A bone marrow biopsy was performed to exclude an underlying malignancy given the very high LDH. The biopsy showed no evidence of an increased blast population, no immunophenotypic evidence of a B-cell or a T-cell lymphoproliferative disorder and no immunophenotypic evidence of a plasma cell neoplasm. He continued to improve clinically with supportive care despite the uncertain pathology of his pancytopenia. His HGB, WBC, and PLTs continued to uptrend over the next month (see Figure 1). On the last day of admission, his B12 level was checked and found to be < 109 pg/mL (below reference range), with both homocysteine and methylmalonic acid elevated. The patient was started on B12 shots and discharged home with close follow-up. On further workup outpatient he was discovered to have parietal cell antibodies confirming a pernicious anemia.

Figure 1.
Figure 1.

Complete blood cell count. Values in this table were taken from the admission until a month after discharge. This figure appears in color at www.ajtmh.org.

Citation: The American Journal of Tropical Medicine and Hygiene 107, 1; 10.4269/ajtmh.21-1194

DISCUSSION

The COVID associated pancytopenia is a known but rare complication of the COVID-19 syndrome and usually presents in those with underlying risk factors such as diabetes, or prior malignancy.47 This was supported by our patient, where he was found to have a previously undiagnosed risk factor, pernicious anemia. Our patient was asymptomatic before his COVID infection and had no known risk factors which would have indicated a B12 deficiency. Although there are reports in literature of patients developing autoimmune disease post COVID infection, it is possible that our patient developed the B12 deficiency in the setting of a COVID response, although unlikely. Although a causal link between autoimmune disease and COVID has not been identified, it is suggested by temporal association.8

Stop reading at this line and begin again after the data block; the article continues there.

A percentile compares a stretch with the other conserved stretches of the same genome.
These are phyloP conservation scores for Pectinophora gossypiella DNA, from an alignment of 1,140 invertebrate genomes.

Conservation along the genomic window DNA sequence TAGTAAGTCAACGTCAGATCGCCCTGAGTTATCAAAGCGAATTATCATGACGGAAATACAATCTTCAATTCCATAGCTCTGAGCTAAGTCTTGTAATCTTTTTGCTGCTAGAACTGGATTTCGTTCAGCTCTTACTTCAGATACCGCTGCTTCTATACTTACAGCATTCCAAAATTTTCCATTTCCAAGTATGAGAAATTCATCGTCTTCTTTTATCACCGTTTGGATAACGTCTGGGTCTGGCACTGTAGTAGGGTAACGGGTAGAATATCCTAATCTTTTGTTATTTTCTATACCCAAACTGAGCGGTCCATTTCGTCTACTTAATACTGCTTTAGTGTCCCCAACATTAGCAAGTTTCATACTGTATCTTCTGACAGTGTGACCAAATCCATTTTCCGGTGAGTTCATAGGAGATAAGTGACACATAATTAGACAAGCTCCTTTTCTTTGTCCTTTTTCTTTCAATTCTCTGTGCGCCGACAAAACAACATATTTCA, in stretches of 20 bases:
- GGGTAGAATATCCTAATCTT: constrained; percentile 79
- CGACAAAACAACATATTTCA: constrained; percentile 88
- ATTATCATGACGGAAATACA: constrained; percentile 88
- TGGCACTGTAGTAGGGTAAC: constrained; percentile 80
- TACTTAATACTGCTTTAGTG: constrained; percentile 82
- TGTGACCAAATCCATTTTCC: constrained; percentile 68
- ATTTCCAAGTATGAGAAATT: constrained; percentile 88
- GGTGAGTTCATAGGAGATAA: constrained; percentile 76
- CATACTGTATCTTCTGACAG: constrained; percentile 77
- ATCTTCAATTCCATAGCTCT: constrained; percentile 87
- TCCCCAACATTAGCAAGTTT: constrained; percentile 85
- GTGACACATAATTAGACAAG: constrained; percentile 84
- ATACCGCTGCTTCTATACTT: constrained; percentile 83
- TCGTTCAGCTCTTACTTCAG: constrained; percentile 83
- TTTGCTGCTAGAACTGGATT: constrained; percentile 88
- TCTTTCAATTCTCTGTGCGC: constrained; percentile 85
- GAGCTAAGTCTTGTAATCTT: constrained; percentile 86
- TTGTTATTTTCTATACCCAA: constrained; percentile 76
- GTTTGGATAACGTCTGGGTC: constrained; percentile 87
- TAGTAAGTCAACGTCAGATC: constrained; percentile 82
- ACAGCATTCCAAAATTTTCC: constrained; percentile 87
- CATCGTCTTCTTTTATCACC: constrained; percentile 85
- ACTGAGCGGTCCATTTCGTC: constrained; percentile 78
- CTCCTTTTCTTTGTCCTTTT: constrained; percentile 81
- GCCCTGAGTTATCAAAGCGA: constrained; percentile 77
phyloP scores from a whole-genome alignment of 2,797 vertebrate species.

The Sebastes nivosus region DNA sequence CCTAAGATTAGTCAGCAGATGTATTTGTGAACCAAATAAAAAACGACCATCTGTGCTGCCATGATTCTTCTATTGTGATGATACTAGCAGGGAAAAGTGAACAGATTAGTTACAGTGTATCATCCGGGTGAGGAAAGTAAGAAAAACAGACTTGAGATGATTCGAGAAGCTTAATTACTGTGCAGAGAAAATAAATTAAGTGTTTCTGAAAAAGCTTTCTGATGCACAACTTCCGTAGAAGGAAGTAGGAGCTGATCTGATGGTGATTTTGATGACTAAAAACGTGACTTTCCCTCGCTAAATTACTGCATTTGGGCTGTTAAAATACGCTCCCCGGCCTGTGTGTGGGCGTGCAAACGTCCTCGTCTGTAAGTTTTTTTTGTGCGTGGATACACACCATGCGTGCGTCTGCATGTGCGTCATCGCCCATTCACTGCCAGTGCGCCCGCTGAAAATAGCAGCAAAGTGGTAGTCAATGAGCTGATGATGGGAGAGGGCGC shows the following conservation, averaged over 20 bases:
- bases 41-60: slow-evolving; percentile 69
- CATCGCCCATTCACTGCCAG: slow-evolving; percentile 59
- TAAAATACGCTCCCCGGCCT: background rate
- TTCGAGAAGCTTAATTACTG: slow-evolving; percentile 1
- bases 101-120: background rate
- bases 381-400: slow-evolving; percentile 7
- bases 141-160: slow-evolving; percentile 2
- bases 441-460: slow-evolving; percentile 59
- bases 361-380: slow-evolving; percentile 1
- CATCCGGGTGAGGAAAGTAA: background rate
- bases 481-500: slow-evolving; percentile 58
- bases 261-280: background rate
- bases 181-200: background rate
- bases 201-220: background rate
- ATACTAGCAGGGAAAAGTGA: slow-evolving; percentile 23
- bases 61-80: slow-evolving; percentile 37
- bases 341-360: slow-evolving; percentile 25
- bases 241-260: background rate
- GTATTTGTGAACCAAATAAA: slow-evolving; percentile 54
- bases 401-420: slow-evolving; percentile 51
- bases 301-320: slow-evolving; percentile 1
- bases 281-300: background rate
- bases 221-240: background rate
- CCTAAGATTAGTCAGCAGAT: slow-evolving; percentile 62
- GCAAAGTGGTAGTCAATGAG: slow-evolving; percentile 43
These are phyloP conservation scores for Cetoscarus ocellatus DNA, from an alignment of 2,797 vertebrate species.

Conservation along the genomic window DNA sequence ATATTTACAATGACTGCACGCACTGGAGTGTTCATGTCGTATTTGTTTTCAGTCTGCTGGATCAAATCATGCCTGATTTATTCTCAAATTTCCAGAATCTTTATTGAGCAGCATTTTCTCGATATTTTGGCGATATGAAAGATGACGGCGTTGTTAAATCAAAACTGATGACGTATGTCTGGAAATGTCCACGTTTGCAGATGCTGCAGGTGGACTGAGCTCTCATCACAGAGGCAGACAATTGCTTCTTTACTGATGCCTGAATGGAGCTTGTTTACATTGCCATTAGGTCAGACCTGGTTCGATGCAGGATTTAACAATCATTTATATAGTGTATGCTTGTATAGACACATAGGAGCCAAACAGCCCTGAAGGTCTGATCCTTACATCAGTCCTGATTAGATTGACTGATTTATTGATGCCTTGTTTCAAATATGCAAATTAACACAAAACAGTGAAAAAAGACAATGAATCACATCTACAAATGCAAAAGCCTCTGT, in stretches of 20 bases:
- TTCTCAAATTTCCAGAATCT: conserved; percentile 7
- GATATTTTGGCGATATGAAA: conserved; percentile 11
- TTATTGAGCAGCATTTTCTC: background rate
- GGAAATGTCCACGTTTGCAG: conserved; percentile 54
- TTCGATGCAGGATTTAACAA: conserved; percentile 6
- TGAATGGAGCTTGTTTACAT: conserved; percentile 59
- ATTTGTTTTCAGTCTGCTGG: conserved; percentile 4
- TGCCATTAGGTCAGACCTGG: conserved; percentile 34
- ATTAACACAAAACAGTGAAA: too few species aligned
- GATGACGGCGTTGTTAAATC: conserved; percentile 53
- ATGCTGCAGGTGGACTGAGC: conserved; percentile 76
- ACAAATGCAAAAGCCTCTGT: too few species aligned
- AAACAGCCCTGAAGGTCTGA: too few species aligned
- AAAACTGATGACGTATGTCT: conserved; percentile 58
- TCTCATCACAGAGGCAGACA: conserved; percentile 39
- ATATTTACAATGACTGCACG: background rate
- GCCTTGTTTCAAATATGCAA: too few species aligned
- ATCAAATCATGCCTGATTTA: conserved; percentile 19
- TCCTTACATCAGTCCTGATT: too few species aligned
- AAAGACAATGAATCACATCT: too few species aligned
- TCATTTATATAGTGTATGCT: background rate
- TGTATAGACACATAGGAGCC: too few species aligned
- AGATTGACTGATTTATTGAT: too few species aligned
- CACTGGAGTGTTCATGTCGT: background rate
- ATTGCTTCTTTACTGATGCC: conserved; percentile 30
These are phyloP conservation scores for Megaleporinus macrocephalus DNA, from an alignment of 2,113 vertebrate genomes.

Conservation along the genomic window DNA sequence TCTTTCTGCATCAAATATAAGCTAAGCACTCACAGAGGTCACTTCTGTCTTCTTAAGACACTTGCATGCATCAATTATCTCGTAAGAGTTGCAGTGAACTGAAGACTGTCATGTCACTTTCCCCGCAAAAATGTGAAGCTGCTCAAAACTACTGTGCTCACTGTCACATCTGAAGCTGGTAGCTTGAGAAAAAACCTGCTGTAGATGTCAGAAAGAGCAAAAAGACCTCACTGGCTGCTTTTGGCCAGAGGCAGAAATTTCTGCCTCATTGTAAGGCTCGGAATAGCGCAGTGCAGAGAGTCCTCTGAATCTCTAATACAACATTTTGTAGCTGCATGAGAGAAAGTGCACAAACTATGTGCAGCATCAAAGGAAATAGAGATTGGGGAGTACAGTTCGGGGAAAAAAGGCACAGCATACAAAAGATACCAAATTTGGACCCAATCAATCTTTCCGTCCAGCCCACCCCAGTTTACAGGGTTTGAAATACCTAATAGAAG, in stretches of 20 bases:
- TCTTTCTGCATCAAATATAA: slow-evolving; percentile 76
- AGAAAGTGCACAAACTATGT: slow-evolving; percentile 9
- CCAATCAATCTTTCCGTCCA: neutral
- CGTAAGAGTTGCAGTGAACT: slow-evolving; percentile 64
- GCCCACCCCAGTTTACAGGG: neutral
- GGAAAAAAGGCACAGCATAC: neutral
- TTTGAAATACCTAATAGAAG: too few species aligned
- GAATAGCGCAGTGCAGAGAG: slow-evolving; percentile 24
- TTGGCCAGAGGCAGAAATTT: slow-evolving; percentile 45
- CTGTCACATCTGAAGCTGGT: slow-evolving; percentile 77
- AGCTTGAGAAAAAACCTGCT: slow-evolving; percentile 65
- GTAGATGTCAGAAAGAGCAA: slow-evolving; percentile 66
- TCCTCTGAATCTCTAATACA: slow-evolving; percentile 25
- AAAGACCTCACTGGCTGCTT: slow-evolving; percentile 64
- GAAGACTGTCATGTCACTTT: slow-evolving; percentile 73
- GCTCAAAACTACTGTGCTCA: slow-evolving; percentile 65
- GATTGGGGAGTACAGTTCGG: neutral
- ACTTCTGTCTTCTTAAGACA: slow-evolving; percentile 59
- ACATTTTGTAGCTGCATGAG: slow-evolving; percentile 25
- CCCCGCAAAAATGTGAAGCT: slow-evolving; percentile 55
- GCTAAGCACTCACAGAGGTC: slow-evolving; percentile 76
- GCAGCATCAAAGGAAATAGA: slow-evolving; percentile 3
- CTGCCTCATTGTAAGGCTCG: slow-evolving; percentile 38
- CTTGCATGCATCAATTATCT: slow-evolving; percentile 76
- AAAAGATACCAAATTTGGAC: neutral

It is hypothesized that COVID causes myelosuppression by autoantibody targeted destruction of blood cells.6 Severe acute respiratory syndrome coronavirus 2 targets angiotensin converting enzyme 2 receptors, which have been also found in bone marrow.6 Thus, binding to these receptors can cause downstream effects including pancytopenia. Furthermore, there are case reports that have hypothesized that proinflammatory cytokines can impair hematopoiesis.6 With infection of SARS-CoV-2 in the lungs, the destruction of lung hematopoietic progenitors can result in pancytopenia.

The COVID pancytopenia is usually self-limited and will resolve with supportive care and addressing any underlying risk factors.47 Our case supports this, as seen by his improvement over admission with supportive care, and further return to normal cell line function on follow-up. The COVID pancytopenia, although rare, is still possible and should be on the differential for patients with recent COVID infections presenting with decrease of all three cells lines. Workup for concurrent causes should also be done, however, a bone marrow biopsy may not be necessary in the setting of improving pancytopenia with supportive care.7 We encourage clinicians to consider this before doing invasive tests.